I am 27 years old and I have pcos. After 6 years of ttc i learned i do not ovulate on my own. I tried two rounds of femara which did nothing. I then started clomid 50 mg & ovulated. I am now on my third round of clomid but this time did not ovulate. It seems my next step is a fertility specialist. I am becoming very hopeless. Has anyone had any similar issues? Does anyone know the cost of the medications etc. Before IVF?06/24/2018 at 11:40 pmPublicidad
To help women with PCOS ovulate, you can take Clomiphene (Clomid), Letrozole (Femara) – which you already did – metformin and gonadotropins. If this doesn’t work, I’m afraid IVF is the most recommended option for you.
The good news is that, in general, IVF success rates in women with PCOS are usually high, though it depends on the case, of course.
Read more: What Is Polycystic Ovary Syndrome (PCOS)?
I hope this helps,
Best regards06/25/2018 at 9:06 am
Omg, I’m sorry you’re facing this. Consulting a fertility expert is going to be the best decision though. He’ll want you both to pass the required tests. He’ll study your previous medical history and evaluate your chances with this or that procedure. I’m afraid I cannot be of much help with meds costs ’cause those vary greatly within countries. I had mine included into the package price, for example. Get your journey officially started first. Wishing you the best!09/12/2018 at 1:00 pm
I’m 28yrs old and 1nd half year of happily married.
I diagnosed vd pcos years bak. After getting marriage i was on metformin but of no use. Then for clomid for 3 cycles, then gonadotrophins.. still i didnt ovulated. My doc suggested me to for lapro. Lapro done on 2nd oct, they even checked tha tubes blockages. Everything is fine. But till today i.e., its 37th day aftr my lapro till now i didn”t get my period yet. I’m much worried about it. Shall i wait for few more days or to consult my doc now?
Anyone can please help me out11/18/2018 at 7:27 pm
Having PCOS varies from woman to woman, here are symptoms that could indicate you have PCOS. If you feel any of these symptoms are effecting you then talk to you doctor! Not every woman with PCOS will have every symptom, and you do not have to have cysts on your ovaries to have PCOS.
Symptoms of PCOS:
Reduced menstrual cycles than normal or complete lack of having any cycles.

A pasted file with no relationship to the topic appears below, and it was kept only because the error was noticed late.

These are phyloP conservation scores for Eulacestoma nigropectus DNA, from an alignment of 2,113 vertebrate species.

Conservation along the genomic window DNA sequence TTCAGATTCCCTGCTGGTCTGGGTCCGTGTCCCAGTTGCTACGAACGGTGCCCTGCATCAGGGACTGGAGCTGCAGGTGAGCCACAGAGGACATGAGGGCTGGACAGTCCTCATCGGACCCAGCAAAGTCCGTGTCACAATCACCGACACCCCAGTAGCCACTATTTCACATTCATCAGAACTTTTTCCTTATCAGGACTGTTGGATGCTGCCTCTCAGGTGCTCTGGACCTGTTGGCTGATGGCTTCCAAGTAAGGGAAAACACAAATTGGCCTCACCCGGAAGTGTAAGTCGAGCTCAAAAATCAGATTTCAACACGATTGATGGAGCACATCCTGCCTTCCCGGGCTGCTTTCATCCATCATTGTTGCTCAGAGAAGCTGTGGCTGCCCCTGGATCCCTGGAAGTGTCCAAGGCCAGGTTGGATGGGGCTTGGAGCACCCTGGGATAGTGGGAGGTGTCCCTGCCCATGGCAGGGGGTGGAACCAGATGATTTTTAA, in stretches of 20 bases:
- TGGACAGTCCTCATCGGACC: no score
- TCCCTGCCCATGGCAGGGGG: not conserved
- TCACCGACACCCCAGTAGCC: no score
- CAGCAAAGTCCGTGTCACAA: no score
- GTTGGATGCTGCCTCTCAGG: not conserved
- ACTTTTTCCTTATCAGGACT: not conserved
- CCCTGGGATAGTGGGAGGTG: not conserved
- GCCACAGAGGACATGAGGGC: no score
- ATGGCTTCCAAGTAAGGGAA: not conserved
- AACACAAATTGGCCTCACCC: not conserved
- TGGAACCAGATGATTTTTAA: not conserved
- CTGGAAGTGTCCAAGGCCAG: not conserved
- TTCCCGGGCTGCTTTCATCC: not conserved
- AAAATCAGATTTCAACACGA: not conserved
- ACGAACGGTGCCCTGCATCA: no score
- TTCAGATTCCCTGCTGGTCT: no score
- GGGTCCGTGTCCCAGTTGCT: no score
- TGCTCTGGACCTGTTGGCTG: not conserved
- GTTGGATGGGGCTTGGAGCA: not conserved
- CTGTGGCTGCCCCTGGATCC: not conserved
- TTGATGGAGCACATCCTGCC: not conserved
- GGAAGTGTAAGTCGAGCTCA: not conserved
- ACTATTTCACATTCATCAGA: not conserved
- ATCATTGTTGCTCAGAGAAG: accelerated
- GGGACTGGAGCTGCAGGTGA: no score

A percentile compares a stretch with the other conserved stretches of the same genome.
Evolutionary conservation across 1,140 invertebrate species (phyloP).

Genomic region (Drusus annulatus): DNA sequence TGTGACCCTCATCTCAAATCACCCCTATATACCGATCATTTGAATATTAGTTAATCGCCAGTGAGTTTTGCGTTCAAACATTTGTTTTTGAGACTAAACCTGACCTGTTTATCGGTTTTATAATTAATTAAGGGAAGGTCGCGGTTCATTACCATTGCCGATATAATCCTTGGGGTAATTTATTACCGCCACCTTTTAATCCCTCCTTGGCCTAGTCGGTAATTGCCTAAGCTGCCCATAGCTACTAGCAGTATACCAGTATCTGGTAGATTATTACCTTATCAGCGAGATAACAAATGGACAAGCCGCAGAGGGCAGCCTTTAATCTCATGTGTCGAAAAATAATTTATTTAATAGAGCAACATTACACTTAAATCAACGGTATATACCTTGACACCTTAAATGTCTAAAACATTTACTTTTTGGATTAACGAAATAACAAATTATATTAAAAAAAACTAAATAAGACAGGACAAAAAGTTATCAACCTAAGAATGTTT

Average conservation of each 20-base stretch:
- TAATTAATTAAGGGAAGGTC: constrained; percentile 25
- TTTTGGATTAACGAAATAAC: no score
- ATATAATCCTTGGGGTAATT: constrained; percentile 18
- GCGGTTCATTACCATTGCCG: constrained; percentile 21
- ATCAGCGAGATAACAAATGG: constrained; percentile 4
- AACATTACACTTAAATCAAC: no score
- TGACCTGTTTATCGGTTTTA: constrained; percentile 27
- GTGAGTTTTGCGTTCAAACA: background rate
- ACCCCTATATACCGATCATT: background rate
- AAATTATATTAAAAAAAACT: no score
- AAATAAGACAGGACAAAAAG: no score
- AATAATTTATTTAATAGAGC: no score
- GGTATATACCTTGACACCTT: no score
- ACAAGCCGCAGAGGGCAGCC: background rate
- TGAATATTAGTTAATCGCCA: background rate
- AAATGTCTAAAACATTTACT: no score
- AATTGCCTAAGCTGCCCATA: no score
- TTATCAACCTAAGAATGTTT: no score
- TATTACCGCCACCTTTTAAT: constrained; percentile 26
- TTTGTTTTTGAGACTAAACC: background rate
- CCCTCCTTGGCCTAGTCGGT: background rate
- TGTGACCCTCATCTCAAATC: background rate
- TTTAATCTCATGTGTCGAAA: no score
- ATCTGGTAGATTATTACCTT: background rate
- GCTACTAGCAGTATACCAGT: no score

Some can have monthly cycles but not actually be ovulating.
Heavy bleeding during your period, and spotting in between cycles.
Hair loss on your scalp
Excess hair growth on your body such as your face, chest, back, stomach, thumbs, or toes.
Acne and oily skin
Weight gain that is mostly gained around your midsection.
Miscarriage and infertility
Insulin resistance. This can cause miscarriage, poor egg quality, and irregular periods.
Cysts on your ovaries
Difficulty to lose weight despite dieting and exercise
Multiple positive OPKs throughout your cycle, but no ovulation happens.01/17/2019 at 9:47 am
There are different ways to treat your PCOS, natural remedies and prescription remedies. There is also changes in diet and lifestyle that can also help. Not everyone is then same and while some treatments will help some, it may not hep others.
Common treatments for PCOS include:
Ovulation inducing medication. This can be prescription or natural remedies. The goal of these are to induce ovulation in those who are not ovulating. Clomid, Femara, and Soy are the most common prescription and natural ovulation inducing remedies.
Metformin is often prescribed to control blood sugar levels.
Low carb dieting, which helps insulin resistance and promotes weight loss
Exercise, which helps insulin resistance and promotes weight loss
Inositol will help insulin resistance for some.
Spearmint tea can help reduce androgen levels.
Omega 3 fatty acids will help PCOS symptoms
Vitex can regulate cycles for some with PCOS
Tribulus can help some with PCOS when used before ovulation by increasing LH.
Over the counter natural progesterone cream can help some when used after ovulation.
Prescription strength progesterone support may be needed for some. There are different forms such as oral, suppositories, and injections.01/17/2019 at 9:47 am
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